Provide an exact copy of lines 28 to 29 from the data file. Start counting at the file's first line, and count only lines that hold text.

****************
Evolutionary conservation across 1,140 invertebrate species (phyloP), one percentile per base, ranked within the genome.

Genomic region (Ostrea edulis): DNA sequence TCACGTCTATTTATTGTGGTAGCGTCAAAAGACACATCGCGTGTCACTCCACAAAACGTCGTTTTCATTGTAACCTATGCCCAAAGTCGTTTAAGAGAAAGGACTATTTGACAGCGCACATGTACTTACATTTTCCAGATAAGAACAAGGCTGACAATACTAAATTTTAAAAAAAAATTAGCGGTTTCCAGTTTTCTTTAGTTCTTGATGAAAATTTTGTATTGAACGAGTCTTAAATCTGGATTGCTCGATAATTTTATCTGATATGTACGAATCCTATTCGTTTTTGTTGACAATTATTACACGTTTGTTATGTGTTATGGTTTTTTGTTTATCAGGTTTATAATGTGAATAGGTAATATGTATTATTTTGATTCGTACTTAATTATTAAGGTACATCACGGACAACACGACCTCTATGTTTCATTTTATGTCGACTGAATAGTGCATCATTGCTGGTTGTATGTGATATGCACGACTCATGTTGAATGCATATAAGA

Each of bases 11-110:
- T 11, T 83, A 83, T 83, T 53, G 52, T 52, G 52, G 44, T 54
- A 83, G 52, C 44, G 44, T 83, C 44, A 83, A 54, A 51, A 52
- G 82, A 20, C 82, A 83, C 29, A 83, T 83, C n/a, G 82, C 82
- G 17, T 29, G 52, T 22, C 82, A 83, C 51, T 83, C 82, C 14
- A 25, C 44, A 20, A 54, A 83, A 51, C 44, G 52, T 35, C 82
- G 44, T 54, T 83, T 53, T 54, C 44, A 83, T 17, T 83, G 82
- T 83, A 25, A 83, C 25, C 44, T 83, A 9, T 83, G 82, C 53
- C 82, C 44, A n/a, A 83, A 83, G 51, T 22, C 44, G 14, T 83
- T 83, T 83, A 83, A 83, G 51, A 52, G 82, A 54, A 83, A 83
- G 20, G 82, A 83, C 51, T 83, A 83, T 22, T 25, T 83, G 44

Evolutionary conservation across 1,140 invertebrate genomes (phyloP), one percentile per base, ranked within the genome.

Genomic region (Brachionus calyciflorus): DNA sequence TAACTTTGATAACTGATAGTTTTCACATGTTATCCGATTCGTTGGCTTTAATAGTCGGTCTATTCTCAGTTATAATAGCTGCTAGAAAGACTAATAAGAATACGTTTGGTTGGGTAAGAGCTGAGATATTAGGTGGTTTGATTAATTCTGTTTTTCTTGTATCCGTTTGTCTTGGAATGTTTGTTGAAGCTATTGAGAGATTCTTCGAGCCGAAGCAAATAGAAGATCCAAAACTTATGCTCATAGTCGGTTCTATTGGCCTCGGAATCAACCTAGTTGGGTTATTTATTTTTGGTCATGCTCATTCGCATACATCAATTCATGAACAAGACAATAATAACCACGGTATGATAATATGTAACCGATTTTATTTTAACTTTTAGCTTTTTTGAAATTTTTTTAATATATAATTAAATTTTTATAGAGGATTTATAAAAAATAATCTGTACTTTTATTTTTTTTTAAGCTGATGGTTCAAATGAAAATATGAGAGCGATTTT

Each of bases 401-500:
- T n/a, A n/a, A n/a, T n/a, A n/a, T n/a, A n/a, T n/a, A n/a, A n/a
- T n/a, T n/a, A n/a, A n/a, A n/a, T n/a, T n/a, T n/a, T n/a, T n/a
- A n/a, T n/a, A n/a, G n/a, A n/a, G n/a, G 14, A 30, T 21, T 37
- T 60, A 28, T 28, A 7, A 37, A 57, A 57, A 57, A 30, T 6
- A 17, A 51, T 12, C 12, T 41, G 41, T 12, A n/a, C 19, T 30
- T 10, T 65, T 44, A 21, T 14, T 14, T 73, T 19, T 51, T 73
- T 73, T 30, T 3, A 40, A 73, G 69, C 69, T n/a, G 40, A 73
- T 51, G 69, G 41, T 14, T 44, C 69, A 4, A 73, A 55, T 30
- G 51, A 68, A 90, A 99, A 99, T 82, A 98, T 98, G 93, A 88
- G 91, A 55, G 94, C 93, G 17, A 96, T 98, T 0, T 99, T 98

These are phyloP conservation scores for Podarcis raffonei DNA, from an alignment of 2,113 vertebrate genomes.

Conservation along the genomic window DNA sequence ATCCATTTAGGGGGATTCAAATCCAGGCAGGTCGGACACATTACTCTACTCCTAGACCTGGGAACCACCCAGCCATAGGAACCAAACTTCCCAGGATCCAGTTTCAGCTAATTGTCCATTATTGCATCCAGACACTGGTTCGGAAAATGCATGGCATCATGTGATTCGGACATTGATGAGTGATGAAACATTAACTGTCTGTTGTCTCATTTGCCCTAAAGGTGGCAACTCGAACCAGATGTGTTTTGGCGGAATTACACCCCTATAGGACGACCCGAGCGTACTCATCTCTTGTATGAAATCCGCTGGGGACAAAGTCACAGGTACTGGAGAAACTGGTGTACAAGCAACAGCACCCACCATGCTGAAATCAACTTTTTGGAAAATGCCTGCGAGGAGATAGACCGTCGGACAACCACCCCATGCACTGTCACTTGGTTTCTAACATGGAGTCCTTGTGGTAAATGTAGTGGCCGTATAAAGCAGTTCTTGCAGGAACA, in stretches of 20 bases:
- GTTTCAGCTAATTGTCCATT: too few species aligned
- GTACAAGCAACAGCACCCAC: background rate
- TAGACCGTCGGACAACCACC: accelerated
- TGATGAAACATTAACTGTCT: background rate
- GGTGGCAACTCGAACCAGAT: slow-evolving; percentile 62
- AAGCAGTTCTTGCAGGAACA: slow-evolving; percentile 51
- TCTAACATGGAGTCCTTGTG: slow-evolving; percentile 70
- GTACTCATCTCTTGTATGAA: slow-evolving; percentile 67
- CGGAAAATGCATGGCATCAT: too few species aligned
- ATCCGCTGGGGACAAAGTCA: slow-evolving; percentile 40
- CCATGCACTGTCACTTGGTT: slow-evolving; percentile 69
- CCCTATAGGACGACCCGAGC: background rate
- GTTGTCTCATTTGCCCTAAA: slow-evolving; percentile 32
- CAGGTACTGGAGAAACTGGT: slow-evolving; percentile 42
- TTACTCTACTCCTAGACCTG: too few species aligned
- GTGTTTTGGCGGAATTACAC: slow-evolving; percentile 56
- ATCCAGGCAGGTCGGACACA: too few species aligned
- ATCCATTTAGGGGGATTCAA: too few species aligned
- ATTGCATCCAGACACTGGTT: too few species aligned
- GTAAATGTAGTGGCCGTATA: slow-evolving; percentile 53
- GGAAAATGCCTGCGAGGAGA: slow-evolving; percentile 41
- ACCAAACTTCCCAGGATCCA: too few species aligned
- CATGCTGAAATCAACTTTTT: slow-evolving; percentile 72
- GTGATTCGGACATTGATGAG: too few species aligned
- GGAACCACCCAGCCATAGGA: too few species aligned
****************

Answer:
Conservation along the genomic window DNA sequence ATCCATTTAGGGGGATTCAAATCCAGGCAGGTCGGACACATTACTCTACTCCTAGACCTGGGAACCACCCAGCCATAGGAACCAAACTTCCCAGGATCCAGTTTCAGCTAATTGTCCATTATTGCATCCAGACACTGGTTCGGAAAATGCATGGCATCATGTGATTCGGACATTGATGAGTGATGAAACATTAACTGTCTGTTGTCTCATTTGCCCTAAAGGTGGCAACTCGAACCAGATGTGTTTTGGCGGAATTACACCCCTATAGGACGACCCGAGCGTACTCATCTCTTGTATGAAATCCGCTGGGGACAAAGTCACAGGTACTGGAGAAACTGGTGTACAAGCAACAGCACCCACCATGCTGAAATCAACTTTTTGGAAAATGCCTGCGAGGAGATAGACCGTCGGACAACCACCCCATGCACTGTCACTTGGTTTCTAACATGGAGTCCTTGTGGTAAATGTAGTGGCCGTATAAAGCAGTTCTTGCAGGAACA, in stretches of 20 bases:
- GTTTCAGCTAATTGTCCATT: too few species aligned